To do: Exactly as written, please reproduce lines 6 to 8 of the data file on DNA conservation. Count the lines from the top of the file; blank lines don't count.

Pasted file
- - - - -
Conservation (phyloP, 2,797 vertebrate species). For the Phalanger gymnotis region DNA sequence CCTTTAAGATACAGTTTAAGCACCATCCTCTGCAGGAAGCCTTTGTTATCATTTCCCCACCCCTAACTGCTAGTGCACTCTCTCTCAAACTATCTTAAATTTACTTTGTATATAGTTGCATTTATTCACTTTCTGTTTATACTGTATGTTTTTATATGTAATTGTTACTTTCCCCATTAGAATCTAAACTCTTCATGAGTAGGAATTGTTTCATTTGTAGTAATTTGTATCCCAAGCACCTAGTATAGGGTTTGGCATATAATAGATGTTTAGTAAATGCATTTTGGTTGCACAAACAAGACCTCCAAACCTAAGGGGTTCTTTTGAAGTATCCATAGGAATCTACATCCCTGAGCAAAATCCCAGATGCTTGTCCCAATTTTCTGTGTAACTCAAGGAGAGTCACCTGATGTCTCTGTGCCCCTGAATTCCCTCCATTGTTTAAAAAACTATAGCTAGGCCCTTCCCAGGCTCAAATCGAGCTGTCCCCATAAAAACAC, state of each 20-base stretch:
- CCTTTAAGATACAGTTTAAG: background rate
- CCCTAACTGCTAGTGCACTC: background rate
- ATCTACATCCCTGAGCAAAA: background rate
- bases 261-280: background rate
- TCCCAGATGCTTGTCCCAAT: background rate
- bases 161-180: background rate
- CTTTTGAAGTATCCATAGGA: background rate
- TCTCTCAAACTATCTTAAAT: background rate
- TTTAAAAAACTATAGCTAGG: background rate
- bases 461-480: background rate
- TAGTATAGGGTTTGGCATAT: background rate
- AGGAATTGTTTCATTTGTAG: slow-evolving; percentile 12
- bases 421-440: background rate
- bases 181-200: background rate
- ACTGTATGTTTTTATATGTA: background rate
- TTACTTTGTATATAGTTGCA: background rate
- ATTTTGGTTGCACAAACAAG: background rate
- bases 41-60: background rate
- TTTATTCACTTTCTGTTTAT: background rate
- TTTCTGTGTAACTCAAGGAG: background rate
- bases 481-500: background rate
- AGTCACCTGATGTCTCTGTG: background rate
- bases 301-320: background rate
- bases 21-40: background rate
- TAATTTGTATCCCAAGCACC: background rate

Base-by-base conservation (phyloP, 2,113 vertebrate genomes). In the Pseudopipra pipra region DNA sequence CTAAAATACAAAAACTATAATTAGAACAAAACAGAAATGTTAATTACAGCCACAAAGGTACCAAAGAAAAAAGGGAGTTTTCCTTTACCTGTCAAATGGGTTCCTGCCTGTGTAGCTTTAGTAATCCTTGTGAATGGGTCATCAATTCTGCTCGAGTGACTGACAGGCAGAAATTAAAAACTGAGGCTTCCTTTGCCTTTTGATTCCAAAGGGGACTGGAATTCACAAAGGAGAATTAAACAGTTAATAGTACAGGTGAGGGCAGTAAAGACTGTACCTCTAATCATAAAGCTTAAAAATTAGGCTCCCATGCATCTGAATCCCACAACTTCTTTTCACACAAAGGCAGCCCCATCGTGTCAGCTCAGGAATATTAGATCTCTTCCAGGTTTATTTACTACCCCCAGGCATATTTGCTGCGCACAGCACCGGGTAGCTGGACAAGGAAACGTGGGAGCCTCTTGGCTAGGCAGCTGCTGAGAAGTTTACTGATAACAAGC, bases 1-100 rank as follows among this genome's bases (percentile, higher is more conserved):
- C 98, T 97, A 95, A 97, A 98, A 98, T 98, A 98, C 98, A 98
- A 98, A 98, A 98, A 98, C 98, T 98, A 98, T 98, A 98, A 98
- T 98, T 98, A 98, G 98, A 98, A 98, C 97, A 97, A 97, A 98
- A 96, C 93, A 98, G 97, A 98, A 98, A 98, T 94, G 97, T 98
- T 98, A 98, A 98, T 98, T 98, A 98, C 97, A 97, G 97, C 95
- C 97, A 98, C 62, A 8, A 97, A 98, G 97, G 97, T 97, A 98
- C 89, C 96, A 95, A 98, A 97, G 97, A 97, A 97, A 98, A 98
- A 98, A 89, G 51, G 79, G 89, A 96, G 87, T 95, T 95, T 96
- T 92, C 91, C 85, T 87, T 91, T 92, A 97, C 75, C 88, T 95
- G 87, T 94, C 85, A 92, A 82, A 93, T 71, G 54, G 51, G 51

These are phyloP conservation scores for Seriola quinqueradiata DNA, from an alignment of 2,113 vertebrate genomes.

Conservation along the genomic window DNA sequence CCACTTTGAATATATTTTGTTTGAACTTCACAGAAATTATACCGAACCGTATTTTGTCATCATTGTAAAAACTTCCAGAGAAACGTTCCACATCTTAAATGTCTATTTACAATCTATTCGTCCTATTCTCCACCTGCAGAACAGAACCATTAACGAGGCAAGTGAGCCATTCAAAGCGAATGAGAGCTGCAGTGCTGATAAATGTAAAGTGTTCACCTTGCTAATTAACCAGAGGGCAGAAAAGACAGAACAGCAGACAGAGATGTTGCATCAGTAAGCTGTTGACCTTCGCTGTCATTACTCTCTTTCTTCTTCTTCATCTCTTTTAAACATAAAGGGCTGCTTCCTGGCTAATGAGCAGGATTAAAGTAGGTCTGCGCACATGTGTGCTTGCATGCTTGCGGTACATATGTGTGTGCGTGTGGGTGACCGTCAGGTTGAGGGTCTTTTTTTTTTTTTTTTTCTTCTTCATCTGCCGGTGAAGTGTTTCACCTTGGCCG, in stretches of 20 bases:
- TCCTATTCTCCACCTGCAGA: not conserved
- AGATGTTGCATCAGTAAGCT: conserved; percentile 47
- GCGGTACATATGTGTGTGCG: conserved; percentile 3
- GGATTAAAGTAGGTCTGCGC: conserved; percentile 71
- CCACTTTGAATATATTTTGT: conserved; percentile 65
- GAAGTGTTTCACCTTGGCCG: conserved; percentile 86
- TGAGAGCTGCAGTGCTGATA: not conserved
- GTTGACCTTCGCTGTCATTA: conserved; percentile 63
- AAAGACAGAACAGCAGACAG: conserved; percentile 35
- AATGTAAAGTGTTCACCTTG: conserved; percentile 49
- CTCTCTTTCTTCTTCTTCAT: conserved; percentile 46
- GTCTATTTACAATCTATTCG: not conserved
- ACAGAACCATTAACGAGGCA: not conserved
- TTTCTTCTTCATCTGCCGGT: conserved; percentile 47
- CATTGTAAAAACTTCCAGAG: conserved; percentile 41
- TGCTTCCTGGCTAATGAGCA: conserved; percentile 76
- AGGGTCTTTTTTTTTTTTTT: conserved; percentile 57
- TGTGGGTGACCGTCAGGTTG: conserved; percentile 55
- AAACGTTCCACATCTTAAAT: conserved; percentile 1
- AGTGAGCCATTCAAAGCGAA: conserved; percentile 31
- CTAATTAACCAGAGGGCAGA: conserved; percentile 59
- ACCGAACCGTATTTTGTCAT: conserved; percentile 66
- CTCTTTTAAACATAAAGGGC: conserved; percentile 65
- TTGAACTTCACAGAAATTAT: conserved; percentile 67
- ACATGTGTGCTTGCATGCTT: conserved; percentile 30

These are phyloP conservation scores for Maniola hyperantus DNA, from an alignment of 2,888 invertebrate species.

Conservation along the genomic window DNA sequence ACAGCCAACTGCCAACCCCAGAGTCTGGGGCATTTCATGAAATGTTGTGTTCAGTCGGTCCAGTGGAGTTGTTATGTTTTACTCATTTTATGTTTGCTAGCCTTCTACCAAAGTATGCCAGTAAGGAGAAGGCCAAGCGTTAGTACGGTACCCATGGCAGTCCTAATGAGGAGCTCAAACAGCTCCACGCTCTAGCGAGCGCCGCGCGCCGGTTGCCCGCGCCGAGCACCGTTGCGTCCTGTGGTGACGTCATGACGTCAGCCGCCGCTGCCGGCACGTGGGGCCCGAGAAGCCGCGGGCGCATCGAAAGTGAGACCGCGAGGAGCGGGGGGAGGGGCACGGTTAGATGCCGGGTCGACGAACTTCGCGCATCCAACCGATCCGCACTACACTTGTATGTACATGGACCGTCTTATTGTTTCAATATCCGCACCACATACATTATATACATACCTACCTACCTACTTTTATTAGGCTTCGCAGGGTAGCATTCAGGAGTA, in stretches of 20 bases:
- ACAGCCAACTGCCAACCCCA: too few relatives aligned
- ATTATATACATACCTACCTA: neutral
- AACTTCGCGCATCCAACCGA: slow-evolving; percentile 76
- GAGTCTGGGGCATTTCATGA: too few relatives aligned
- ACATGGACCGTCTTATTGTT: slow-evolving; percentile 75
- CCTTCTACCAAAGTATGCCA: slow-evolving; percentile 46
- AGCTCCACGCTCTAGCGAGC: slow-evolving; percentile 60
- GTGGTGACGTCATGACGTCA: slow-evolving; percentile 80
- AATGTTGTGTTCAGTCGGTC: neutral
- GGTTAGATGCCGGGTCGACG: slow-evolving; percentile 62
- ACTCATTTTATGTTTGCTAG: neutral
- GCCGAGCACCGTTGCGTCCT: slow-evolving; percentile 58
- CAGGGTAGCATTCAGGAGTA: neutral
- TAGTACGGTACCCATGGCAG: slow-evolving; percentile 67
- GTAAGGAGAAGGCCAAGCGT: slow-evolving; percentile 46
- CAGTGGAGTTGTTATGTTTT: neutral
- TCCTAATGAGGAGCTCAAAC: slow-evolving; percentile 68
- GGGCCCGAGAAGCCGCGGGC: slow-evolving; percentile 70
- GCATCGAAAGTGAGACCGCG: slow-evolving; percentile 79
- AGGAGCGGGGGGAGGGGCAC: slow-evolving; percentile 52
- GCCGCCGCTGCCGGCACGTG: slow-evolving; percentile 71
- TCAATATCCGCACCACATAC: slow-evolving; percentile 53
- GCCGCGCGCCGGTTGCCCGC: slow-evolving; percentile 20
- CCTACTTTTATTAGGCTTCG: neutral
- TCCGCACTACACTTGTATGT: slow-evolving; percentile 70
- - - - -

- TCCCAGATGCTTGTCCCAAT: background rate
- bases 161-180: background rate
- CTTTTGAAGTATCCATAGGA: background rate